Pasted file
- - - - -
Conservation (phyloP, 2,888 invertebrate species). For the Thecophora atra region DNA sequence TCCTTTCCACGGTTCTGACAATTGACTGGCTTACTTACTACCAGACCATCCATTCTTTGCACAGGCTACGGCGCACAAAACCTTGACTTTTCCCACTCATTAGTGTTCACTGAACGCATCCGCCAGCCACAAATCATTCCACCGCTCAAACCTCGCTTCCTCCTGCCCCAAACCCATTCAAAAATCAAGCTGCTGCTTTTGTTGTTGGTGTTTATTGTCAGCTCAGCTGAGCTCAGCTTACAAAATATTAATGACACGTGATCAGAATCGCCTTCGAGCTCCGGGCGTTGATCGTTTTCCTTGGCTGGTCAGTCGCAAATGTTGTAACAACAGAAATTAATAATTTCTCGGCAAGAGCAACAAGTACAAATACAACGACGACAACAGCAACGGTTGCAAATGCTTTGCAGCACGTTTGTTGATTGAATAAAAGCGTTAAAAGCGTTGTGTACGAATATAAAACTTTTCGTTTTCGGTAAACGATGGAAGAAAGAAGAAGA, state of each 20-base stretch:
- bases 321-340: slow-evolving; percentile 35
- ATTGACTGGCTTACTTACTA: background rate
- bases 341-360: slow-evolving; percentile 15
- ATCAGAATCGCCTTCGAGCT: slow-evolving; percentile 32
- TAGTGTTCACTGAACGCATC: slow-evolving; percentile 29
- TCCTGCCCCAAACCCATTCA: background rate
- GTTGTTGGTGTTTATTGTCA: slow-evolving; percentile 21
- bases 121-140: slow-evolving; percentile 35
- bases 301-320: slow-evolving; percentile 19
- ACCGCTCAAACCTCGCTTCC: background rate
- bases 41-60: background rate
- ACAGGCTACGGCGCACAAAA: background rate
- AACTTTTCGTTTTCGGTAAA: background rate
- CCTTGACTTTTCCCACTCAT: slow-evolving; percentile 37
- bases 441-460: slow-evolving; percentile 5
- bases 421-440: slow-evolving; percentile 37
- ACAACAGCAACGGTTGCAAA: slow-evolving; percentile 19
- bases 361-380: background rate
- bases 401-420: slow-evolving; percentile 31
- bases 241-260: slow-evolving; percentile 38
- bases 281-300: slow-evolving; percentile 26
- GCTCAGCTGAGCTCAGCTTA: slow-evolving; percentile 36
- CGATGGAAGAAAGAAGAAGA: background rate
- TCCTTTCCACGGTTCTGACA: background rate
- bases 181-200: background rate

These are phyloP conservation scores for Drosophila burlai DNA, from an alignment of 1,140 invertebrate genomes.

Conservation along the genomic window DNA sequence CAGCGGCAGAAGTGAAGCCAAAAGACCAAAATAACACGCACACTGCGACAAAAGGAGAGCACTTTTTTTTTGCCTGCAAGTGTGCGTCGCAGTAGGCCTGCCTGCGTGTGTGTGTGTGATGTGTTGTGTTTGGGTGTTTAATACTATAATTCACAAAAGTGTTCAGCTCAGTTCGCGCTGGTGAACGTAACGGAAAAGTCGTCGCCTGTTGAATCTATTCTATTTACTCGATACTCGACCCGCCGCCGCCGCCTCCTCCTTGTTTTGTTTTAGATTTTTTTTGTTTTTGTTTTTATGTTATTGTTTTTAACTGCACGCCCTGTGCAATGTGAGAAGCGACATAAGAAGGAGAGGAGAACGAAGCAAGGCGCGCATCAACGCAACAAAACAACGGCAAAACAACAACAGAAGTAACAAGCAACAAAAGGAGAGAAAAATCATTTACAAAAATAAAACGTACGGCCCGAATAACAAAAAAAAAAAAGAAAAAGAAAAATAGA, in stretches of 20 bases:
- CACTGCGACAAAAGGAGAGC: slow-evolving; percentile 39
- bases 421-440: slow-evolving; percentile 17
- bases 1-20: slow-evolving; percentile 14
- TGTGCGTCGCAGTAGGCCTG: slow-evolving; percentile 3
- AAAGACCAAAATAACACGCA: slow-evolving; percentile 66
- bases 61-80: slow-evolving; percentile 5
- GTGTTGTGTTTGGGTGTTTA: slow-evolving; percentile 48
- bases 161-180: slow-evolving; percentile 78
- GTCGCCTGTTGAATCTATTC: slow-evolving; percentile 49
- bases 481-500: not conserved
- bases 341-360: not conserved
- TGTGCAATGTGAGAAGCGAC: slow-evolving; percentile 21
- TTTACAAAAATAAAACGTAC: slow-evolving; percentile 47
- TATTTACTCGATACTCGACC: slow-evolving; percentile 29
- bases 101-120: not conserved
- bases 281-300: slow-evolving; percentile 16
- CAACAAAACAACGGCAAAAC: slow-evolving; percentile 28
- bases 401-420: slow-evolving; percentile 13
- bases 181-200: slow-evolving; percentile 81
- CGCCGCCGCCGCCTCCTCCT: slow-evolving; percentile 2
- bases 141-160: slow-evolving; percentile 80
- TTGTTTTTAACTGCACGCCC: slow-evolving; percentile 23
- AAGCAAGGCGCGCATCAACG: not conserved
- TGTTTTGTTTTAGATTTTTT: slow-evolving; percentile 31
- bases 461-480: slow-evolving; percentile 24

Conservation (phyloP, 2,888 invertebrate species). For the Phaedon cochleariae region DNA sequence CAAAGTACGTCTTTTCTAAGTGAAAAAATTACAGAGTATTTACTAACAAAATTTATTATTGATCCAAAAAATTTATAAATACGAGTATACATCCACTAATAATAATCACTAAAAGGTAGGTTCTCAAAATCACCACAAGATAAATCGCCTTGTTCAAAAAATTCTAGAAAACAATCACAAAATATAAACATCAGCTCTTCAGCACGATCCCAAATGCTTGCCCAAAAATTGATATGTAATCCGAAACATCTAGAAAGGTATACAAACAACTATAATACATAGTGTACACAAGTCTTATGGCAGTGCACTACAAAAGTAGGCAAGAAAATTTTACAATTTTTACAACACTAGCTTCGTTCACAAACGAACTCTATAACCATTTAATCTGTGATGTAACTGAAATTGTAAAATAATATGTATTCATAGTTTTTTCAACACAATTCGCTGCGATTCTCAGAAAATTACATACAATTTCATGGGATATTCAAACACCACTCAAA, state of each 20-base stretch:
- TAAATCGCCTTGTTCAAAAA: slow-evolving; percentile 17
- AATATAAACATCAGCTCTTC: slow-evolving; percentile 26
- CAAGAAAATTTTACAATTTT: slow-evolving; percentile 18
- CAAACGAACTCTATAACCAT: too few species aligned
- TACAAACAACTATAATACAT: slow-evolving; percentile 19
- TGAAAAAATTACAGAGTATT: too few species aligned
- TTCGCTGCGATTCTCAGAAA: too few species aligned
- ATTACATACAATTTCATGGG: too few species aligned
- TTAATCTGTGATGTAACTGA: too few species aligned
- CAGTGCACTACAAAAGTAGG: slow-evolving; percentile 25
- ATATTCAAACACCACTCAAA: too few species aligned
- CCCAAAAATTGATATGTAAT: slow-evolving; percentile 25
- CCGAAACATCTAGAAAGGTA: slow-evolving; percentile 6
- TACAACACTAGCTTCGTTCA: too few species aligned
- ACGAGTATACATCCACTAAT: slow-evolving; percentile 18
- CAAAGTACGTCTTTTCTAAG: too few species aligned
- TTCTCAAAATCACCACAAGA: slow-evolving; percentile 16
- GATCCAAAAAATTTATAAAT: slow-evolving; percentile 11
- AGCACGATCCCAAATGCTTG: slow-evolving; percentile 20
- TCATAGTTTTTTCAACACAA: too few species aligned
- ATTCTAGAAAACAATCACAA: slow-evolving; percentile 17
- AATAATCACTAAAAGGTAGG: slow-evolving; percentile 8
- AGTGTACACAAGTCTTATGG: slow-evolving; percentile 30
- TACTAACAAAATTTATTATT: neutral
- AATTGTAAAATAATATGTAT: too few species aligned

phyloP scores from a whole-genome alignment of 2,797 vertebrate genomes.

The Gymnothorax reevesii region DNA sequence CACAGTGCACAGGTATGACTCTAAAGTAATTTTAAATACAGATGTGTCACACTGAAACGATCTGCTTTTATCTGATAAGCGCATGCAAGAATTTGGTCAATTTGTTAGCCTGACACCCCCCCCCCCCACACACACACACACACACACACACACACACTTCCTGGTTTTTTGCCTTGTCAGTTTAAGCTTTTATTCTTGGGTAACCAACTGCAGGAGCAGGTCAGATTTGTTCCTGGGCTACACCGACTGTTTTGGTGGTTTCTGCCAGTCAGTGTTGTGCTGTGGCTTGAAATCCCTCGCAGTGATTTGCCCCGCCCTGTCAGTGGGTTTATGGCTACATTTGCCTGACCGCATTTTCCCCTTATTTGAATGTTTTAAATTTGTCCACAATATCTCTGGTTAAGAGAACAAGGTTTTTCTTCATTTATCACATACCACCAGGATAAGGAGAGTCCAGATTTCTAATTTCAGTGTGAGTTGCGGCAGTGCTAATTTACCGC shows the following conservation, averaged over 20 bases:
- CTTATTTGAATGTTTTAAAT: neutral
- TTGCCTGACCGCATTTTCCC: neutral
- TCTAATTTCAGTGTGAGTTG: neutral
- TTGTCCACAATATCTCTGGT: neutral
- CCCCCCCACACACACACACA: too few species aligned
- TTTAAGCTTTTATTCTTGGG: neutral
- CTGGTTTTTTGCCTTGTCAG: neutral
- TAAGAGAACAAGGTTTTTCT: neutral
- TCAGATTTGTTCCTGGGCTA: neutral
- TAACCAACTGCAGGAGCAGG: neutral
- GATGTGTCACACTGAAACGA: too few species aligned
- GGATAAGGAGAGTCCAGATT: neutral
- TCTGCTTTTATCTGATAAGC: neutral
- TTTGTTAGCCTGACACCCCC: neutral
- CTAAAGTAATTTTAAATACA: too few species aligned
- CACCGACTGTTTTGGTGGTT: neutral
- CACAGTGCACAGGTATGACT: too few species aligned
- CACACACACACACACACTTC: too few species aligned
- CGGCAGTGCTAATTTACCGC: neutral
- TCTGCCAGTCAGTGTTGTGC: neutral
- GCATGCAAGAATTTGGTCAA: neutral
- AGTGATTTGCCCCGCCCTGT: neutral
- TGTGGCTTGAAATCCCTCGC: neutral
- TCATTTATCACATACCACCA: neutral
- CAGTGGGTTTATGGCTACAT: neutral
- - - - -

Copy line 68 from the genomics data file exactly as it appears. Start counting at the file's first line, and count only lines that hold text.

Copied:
- TACAACACTAGCTTCGTTCA: too few species aligned